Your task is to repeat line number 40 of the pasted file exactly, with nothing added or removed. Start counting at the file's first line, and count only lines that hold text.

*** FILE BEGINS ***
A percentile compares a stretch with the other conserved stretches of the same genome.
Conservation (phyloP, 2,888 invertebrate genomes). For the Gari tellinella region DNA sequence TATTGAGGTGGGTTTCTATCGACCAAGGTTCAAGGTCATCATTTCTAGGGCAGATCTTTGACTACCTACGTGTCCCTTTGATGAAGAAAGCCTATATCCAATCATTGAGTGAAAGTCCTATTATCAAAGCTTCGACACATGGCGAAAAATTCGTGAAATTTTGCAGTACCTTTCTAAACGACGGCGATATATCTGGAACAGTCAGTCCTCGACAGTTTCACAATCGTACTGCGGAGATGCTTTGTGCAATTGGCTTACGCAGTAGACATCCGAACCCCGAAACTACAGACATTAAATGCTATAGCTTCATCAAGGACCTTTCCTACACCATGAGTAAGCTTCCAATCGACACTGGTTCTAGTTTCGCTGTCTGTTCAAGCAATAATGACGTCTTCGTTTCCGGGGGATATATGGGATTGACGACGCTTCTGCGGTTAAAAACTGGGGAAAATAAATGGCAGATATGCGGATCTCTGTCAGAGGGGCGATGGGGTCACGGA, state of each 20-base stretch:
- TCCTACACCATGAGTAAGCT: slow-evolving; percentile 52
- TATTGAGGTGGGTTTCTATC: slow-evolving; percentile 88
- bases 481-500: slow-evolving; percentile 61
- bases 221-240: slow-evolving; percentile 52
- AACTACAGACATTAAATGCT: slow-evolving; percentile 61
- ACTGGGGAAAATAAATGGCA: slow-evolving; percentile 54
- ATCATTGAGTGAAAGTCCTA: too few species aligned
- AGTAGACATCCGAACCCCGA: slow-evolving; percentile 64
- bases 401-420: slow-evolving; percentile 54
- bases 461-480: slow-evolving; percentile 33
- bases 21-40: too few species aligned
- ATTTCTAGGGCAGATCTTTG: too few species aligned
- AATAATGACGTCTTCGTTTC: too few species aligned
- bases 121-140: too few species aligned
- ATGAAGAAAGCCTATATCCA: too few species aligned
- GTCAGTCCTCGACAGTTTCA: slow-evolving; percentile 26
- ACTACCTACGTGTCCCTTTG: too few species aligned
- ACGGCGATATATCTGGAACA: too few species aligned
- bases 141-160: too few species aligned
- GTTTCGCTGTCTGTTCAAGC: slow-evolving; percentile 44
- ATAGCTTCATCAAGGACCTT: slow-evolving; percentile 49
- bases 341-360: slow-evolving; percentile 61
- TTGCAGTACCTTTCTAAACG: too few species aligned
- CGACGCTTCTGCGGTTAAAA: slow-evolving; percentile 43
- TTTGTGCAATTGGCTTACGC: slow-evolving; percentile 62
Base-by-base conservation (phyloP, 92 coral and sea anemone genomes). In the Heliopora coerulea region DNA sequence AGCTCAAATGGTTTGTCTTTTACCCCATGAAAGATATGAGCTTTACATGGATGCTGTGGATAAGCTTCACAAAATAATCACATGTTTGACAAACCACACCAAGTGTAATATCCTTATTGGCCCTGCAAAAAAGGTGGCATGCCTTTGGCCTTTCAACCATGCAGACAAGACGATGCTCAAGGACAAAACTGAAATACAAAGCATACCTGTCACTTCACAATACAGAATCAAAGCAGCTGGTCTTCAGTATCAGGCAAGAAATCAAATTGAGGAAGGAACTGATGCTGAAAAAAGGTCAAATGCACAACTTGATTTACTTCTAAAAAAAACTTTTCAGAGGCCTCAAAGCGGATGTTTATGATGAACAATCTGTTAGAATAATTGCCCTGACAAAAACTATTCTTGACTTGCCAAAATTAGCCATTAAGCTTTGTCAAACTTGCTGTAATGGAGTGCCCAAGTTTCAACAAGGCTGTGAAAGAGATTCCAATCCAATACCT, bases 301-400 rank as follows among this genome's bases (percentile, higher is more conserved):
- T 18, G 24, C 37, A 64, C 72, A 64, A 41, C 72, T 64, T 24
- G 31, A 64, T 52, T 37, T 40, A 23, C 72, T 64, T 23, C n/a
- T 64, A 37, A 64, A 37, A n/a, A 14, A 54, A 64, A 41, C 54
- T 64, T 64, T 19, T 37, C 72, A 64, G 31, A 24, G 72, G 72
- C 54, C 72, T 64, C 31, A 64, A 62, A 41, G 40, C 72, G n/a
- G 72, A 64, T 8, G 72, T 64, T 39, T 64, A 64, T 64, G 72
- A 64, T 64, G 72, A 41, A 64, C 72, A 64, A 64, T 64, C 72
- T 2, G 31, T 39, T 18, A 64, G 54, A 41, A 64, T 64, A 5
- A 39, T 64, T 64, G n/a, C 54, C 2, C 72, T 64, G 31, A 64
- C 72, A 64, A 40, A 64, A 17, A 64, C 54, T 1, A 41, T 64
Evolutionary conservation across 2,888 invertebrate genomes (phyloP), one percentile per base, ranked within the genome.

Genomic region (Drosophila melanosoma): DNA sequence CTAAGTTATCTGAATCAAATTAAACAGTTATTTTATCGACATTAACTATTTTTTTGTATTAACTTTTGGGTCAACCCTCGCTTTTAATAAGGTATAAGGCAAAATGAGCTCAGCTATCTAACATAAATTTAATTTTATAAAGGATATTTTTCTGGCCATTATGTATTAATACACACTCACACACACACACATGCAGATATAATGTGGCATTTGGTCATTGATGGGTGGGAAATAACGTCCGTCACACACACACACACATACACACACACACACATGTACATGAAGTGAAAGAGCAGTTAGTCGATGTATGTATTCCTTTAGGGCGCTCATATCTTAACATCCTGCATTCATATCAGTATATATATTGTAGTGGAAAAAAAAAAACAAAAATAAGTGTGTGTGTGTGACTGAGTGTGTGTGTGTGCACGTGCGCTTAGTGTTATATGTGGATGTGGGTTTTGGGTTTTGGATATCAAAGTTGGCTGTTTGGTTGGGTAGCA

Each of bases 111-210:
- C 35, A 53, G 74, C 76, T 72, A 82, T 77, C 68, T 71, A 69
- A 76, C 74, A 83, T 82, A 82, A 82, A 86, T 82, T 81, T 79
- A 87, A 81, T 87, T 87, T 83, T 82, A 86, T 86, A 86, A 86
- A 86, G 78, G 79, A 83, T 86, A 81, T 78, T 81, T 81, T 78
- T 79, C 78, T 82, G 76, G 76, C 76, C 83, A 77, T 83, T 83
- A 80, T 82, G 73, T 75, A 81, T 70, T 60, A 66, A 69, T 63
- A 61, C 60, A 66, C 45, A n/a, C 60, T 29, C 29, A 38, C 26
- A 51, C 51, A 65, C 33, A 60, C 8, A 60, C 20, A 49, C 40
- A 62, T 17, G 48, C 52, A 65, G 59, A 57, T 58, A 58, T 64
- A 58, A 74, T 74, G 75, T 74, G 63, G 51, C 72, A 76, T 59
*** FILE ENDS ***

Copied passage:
Genomic region (Drosophila melanosoma): DNA sequence CTAAGTTATCTGAATCAAATTAAACAGTTATTTTATCGACATTAACTATTTTTTTGTATTAACTTTTGGGTCAACCCTCGCTTTTAATAAGGTATAAGGCAAAATGAGCTCAGCTATCTAACATAAATTTAATTTTATAAAGGATATTTTTCTGGCCATTATGTATTAATACACACTCACACACACACACATGCAGATATAATGTGGCATTTGGTCATTGATGGGTGGGAAATAACGTCCGTCACACACACACACACATACACACACACACACATGTACATGAAGTGAAAGAGCAGTTAGTCGATGTATGTATTCCTTTAGGGCGCTCATATCTTAACATCCTGCATTCATATCAGTATATATATTGTAGTGGAAAAAAAAAAACAAAAATAAGTGTGTGTGTGTGACTGAGTGTGTGTGTGTGCACGTGCGCTTAGTGTTATATGTGGATGTGGGTTTTGGGTTTTGGATATCAAAGTTGGCTGTTTGGTTGGGTAGCA